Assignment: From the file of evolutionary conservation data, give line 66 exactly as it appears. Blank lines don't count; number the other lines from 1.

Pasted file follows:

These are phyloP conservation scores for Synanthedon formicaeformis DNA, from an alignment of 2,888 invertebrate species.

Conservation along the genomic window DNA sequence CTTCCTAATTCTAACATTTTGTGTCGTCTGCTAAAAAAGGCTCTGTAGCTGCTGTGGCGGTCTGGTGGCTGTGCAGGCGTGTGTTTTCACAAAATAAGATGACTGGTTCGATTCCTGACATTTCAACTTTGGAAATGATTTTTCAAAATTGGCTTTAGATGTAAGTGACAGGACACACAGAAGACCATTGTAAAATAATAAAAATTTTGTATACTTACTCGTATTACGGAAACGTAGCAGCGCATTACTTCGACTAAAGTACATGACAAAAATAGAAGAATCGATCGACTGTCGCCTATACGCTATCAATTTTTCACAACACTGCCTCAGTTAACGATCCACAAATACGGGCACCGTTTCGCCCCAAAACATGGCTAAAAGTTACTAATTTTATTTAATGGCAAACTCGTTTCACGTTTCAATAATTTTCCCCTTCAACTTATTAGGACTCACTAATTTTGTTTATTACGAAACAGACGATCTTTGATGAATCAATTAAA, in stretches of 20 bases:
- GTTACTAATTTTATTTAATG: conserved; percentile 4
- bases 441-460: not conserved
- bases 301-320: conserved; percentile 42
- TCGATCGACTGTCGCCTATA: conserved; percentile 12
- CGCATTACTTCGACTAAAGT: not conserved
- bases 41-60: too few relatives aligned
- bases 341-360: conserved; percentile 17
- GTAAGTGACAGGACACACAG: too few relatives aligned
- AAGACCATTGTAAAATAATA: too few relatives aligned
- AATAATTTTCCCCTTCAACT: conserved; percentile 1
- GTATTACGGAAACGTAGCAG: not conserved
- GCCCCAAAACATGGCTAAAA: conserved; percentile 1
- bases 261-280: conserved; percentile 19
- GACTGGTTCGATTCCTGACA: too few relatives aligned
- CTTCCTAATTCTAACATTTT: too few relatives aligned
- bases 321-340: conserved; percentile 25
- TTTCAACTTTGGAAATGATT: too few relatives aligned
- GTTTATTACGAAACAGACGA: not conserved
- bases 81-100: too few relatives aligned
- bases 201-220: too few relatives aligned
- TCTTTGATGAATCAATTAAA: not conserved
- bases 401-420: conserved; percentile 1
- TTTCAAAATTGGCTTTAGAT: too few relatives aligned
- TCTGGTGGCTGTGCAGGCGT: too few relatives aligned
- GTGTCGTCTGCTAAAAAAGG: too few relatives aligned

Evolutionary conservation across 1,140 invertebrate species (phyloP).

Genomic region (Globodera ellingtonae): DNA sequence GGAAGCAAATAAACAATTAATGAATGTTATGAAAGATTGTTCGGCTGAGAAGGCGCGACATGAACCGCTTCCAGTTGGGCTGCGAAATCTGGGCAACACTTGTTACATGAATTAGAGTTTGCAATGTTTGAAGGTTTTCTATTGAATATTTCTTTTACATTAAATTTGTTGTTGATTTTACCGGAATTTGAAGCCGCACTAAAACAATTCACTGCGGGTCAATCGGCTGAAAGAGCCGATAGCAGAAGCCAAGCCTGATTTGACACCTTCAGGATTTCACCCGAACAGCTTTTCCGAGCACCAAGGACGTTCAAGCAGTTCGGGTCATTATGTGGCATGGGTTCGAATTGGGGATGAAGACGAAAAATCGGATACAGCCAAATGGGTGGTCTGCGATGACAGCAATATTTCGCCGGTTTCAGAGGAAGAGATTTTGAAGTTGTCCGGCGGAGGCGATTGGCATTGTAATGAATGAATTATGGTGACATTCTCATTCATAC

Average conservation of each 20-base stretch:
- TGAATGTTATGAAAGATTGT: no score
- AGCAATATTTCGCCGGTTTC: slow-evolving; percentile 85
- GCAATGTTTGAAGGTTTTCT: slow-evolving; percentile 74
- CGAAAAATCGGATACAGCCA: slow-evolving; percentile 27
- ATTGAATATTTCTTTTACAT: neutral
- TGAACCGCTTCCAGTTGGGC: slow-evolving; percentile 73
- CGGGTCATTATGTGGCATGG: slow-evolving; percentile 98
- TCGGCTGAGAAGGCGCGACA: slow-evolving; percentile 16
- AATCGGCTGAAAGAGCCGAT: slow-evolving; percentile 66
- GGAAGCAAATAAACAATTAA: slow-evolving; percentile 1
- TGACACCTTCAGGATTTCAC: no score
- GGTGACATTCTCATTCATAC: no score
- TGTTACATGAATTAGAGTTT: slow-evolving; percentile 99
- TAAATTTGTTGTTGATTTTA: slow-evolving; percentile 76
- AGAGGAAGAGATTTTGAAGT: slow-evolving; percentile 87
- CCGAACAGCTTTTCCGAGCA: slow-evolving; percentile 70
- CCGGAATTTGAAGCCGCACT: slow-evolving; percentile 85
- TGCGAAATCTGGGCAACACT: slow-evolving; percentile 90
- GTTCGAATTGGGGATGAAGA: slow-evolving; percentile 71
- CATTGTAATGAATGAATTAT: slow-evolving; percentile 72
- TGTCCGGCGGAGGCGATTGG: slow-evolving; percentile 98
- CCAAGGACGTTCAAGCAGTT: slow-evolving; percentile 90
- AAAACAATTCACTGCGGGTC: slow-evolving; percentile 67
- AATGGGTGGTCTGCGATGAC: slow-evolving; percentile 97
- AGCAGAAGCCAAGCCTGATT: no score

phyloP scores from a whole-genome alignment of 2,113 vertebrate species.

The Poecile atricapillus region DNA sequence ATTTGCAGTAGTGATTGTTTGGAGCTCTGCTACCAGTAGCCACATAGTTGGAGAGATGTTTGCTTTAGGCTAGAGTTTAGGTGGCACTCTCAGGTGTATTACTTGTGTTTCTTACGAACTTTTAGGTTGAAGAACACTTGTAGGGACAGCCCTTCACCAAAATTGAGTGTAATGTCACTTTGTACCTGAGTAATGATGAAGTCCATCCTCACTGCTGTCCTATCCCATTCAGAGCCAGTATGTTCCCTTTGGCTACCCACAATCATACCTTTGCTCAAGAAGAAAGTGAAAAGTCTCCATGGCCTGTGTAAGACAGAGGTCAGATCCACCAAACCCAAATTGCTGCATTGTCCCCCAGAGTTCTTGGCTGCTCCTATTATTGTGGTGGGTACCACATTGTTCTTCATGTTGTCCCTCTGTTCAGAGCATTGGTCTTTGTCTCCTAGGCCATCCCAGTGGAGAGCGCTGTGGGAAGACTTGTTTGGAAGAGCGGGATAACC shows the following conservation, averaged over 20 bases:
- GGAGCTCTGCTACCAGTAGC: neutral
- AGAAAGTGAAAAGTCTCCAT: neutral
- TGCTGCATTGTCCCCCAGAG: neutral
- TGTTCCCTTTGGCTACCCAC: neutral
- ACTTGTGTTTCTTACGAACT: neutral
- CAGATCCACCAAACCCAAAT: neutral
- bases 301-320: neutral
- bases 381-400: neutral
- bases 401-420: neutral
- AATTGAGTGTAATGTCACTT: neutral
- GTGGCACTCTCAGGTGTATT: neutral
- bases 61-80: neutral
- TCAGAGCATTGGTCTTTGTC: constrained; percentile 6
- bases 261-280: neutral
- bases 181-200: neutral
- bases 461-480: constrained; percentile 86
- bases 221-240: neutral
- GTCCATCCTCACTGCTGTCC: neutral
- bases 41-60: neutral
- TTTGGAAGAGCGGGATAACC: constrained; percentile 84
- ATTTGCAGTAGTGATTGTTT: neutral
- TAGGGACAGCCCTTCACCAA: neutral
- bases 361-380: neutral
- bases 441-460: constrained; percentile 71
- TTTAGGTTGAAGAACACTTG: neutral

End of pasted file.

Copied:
- bases 401-420: neutral